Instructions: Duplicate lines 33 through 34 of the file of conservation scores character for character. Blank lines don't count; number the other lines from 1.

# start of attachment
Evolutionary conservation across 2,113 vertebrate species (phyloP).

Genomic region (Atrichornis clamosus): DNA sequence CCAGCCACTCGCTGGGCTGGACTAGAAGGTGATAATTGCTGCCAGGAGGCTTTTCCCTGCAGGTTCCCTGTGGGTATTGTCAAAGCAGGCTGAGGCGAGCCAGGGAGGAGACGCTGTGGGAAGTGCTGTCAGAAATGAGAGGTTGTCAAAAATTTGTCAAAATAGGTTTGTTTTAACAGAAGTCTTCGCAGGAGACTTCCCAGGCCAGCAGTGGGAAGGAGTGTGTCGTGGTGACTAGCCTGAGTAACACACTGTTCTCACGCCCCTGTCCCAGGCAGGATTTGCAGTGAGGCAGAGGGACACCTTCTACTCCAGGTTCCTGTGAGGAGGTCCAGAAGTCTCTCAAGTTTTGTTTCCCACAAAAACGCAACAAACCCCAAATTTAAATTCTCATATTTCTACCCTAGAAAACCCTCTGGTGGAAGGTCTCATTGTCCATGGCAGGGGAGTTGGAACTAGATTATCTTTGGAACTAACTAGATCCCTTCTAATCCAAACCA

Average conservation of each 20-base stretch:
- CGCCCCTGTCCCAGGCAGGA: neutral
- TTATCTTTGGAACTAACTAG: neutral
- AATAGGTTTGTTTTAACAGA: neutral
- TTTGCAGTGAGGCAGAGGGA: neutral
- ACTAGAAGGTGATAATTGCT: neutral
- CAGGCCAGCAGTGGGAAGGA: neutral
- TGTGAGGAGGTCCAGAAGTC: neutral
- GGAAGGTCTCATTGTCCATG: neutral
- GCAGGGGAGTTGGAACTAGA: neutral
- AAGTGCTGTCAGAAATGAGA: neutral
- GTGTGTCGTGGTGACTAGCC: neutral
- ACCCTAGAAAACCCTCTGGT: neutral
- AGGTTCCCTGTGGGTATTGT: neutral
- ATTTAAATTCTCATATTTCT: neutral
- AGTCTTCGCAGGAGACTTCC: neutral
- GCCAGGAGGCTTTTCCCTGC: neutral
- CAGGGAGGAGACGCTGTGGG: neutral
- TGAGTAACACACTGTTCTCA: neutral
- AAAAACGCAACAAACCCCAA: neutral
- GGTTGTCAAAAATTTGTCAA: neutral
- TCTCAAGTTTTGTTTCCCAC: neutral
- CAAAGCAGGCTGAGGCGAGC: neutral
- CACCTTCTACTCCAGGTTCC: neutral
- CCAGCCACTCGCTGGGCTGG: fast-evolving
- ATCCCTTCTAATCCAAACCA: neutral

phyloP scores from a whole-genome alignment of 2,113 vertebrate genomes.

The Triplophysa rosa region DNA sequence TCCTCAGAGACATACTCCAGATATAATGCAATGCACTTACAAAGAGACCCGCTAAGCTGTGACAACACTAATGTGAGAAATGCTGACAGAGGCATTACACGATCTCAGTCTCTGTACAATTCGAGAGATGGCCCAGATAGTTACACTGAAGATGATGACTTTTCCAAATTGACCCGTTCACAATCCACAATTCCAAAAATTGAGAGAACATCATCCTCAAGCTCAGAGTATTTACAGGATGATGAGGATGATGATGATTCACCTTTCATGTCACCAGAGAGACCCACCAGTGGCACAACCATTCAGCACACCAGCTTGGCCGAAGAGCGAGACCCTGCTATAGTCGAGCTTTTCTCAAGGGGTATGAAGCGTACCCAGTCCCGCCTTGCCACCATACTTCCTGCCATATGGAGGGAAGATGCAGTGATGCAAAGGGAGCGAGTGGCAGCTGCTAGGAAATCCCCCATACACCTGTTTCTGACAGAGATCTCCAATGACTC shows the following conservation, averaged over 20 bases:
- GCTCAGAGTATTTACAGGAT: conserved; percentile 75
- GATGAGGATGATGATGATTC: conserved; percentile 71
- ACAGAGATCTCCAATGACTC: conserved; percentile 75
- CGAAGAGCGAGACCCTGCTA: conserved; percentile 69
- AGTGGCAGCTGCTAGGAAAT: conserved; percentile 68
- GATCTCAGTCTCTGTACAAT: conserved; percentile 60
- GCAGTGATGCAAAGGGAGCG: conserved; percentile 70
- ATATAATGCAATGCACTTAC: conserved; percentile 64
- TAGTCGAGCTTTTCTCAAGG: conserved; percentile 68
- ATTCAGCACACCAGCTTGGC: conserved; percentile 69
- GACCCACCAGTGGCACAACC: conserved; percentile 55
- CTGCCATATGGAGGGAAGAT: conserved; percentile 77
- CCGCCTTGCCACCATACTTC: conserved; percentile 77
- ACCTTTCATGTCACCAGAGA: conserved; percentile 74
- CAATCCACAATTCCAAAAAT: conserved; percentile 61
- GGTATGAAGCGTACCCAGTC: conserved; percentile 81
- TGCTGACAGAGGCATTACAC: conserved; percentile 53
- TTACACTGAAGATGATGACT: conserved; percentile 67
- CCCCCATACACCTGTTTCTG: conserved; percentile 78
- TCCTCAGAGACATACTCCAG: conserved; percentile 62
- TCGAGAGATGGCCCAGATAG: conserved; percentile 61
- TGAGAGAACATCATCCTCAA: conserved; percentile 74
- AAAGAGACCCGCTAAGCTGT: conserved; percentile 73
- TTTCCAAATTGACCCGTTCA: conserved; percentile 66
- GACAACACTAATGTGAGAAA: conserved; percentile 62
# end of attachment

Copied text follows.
- ACAGAGATCTCCAATGACTC: conserved; percentile 75
- CGAAGAGCGAGACCCTGCTA: conserved; percentile 69